In his ‘siren call’ attack on current publication patterns in global social science, Heinisch (2018), spoke about the top tier researchers of the profession of political science being interested more ‘in impact metrics and publications in obscure journals than in contributing to national debates about the big questions’ (Heinisch 2018). Heinisch's sentence that ‘democracies are falling apart […], but all that political science can offer is more equations’ however cannot remain unanswered. Current events in the very country Portugal, which is currently practically the only one in Europe which seeks a left-wing answer to the crisis of the Eurozone, have a direct implication not only for European policy-making far beyond the borders of this relatively small country on the outer south-western rim of Europe (Coimbra 2017; de Giorgi, Russo 2018; Lisi 2016, 2017; Martins, Valente 2018; Meirelles 2018; Pinto, Teixera 2019), but incidentally also for the debate on ‘crisis and equations’, or, if you wish, what a politically and scientifically relevant publication strategy left of the political center can look like in the social sciences today. Such a political science is the aim of Brand and Kramer (2018), in which they spoke about theory, practice and publication strategies. But contemporary Portugal offers a vivid and high-profile example of ‘theory and practice’ and successful scientific publication strategies. The Portuguese scholar Francisco Louçã (1956), politician and the very founder of the left-wing alliance ‘Bloco de Esquerda’,61 is not only the most important politician of Portugal's far left, but also a renowned econometrician and author of social science. His left-wing alliance ‘Bloco de Esquerda’ is central in the current success story of Portugal finding out a way of Eurozone austerity, poverty and recession in the wake of the economic crisis of 2008. His work (especially Louçã and Mortagua 2012) is a critique of the current ‘dividadura’ (word play with the Portuguese words divida, debt and ditadura, dictatorship) suffered by Portugal under Maastricht austerity. Louçã's econometrics of the current crisis in Europe and of the ways out from it were published with leading international publishers in the field of economics, and are part of a growing scientific movement to find an agenda of an ‘alternative European project’ by means of solid, ‘mainstream’ quantitative economic analysis, published in leading journals of the discipline. Not only Louçã and associates contributed to this debate, but also the late Austro-Polish political economist Kazimierz Łaski (December 15, 1921 – October 20, 2015), who also combined ‘critical research’ with a standard global publication strategy (Laski, Podkaminer 2012; Louçã 1997, 1998, 2017; Louçã, Ash 2018; Louçã, Mortagua 2012; Podkaminer 2016; Riese 2016).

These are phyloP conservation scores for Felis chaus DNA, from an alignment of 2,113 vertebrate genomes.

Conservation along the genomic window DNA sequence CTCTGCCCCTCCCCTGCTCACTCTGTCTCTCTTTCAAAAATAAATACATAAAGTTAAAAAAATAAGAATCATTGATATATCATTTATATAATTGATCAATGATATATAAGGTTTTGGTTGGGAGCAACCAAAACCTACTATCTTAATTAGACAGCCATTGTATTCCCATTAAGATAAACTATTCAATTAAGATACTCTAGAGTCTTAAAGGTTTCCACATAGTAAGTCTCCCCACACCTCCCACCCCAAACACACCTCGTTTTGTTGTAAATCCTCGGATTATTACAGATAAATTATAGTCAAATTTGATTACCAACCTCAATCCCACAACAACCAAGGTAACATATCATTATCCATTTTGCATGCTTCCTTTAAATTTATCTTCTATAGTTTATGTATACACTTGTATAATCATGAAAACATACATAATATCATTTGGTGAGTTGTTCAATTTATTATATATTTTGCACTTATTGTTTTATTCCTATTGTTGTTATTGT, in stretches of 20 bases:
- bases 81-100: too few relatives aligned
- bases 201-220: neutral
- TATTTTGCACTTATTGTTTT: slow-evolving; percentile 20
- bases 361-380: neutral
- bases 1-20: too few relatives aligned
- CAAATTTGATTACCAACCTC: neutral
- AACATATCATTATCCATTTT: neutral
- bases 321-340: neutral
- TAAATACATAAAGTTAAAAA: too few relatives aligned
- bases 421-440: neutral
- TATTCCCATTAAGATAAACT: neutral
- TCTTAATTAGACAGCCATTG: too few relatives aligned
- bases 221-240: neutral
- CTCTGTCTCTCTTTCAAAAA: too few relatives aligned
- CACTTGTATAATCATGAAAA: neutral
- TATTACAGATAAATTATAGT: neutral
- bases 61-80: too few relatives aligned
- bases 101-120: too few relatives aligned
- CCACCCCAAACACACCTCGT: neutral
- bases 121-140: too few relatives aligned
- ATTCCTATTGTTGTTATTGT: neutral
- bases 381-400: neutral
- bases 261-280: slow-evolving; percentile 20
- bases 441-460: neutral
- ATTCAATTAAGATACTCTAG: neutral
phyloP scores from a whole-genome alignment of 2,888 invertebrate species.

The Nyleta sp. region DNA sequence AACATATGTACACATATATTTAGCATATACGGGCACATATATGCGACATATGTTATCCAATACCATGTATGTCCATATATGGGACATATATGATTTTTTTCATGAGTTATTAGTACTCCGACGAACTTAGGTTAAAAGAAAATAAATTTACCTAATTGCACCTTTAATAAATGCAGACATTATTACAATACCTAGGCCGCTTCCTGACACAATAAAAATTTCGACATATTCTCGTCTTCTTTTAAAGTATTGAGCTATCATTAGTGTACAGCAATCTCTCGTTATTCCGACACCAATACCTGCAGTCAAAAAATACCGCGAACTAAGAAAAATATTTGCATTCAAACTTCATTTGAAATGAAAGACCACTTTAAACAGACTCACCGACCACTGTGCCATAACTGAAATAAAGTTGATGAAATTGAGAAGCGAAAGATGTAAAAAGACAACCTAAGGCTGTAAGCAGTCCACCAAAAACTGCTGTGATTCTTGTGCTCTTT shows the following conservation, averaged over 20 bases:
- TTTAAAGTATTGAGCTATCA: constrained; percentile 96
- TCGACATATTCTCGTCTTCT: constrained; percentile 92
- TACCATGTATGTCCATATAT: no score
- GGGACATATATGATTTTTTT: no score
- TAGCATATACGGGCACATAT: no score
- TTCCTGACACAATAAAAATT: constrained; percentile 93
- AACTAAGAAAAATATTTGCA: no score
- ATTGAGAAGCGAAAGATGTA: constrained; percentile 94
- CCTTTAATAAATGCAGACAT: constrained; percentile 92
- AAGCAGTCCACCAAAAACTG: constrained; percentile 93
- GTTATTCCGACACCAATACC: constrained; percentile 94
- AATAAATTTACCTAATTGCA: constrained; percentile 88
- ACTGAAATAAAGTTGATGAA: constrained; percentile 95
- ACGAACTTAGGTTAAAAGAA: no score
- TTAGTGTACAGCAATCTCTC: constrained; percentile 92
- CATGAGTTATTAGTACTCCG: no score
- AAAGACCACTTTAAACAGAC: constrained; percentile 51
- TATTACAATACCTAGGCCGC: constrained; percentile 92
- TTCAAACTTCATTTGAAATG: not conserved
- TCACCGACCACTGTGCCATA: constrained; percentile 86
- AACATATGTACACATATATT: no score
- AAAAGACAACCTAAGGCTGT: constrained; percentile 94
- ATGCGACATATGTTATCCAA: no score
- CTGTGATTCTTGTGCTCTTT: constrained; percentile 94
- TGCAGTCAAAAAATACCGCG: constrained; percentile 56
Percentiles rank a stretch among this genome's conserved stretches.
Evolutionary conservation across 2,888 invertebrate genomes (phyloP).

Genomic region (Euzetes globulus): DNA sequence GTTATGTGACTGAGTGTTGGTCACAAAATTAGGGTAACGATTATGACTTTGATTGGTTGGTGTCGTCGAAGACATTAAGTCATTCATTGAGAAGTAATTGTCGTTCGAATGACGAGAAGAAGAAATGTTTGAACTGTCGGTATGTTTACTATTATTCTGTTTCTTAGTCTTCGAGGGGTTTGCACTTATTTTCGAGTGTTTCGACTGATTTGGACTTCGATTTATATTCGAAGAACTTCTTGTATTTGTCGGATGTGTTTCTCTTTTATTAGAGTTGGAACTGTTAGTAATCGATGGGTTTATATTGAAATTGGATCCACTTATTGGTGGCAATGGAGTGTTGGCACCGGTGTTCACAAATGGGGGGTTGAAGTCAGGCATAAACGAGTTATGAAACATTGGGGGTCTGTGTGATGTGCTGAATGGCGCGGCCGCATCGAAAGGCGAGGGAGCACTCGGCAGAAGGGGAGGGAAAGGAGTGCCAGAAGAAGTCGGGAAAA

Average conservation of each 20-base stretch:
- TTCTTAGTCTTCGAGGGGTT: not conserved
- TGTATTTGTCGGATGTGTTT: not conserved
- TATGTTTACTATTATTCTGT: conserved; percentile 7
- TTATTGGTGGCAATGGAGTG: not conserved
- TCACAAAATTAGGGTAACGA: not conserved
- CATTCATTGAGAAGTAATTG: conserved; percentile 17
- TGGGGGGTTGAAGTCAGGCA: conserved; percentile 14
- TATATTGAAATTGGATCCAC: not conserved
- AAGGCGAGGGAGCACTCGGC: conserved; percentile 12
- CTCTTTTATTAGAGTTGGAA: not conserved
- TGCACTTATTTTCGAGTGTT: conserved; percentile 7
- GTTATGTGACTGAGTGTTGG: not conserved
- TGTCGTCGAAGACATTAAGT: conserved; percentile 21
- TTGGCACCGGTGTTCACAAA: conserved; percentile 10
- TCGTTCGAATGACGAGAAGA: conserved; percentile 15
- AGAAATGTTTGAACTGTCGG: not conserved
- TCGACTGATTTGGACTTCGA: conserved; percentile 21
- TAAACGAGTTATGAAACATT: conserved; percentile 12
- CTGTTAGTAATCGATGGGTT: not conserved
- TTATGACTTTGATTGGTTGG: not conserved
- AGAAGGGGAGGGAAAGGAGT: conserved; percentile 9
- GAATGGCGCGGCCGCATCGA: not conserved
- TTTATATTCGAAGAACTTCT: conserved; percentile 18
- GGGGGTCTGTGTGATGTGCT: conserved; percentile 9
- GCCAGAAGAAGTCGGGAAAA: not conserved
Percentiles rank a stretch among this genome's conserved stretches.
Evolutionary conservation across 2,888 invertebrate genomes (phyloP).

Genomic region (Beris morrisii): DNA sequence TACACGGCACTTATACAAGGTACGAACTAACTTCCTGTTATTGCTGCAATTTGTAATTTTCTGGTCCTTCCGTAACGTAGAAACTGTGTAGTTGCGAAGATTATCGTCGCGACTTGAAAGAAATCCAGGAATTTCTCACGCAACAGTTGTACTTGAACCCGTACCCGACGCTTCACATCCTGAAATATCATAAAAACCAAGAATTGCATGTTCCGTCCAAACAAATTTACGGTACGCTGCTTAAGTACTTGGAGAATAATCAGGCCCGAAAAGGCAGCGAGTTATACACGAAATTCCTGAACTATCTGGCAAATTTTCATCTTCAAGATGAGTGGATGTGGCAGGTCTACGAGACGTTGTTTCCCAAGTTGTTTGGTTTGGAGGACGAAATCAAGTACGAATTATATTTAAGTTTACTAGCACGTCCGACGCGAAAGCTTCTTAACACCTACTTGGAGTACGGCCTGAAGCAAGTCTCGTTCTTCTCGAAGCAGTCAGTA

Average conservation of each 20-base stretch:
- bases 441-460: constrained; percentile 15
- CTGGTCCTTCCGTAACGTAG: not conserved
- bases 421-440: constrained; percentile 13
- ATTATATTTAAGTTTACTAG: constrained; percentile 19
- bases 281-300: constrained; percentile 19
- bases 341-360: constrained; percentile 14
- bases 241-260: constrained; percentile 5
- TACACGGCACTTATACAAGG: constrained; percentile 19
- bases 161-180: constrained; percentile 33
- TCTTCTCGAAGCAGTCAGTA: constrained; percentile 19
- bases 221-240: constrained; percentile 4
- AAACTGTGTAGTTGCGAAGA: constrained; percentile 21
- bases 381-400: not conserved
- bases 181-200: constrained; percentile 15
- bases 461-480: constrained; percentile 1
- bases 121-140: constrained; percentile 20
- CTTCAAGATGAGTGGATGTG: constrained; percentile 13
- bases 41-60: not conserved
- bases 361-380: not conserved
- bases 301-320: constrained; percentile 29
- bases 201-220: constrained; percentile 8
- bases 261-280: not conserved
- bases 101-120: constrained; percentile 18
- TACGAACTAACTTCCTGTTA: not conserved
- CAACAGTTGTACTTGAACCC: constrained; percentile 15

No word about ‘obscure journals’ (Heinisch 2018), and ‘democracies are falling apart […], but all that political science can offer is more equations.’ On the contrary, Louçã, Laski and the above-mentioned other authors offer equations so that democracy does not fall apart, and they published their findings in the leading journals of the discipline and with the leading book publishers in the field, like Cambridge University Press, Elsevier, and Oxford University Press (see also Araújo, Louçã 2007, 2008; Christopher, Louçã 2001; Freeman, Louçã 2001, 2004; Laski, Podkaminer 2011; Laski, Walther 2015; Louçã 1999, 2001, 2014; Louçã, Terlica 2011; Mata, Louçã 2009; Mendes, Araújo, and Louçã 2003).

Brand and Kramer (2018) wrongly understand the Anglo-Saxon science enterprise as an international mode of power, while it can be shown quite easily that even a great number of scholars, critical of neo-liberal globalization and the current political economy of austerity in Europe were very successful as publishers in this supposedly ‘international system of power’ (Bornschier 1996; Bornschier, Chase-Dunn 1985; Galbraith 2016, 2016; März 1991; Piketty 2015; Piketty, Zucman 2014; Rothschild 1993, 1993, 2015, just to mention a few).

Brand and Kramer maintain that it remains imperative that

[…] a political science that understands itself as critical does not run after academic fashions and does not submit itself to the dictates of the international mainstream and malestream in political and social science (Brand, Kramer 2018: 321, translated by the author).

Many strategic conclusions, reached in the debate about the future of political science in Austria are of importance for the global social science community. In this context, Ennser-Jedenastik et al. 2018, made the important point that placing pre-publication versions of essays with such networks as the Social Science Research Network in New York,62 Researchgate,63 and Academia.edu64 (and the current author adds Ideas/Repec65 as another important platform for sharing working papers) is always a good strategy, especially since most internet search engines usually place articles, published with those networks, very high on the result lists.

Conclusions and Strategic Implications

We argue that Austrian social scientists would do well to consider also publishing in well-established journals in the geographical vicinity of Austria or in the BRICS countries. With a growing recruitment of the academic staff of Austrian Universities from the big neighboring country Germany, such a strategic choice also has important cultural and scientific foreign policy implications. Faced with the depressing realities of German economic dominance in the Eurozone (see Laski, Podkaminer 2011; Laski, Walther 2015), German dominance over Austrian Universities is far bigger problem than any ‘dangers’ ‘emanating’ from the Anglo-Saxon science enterprise as an international mode of power.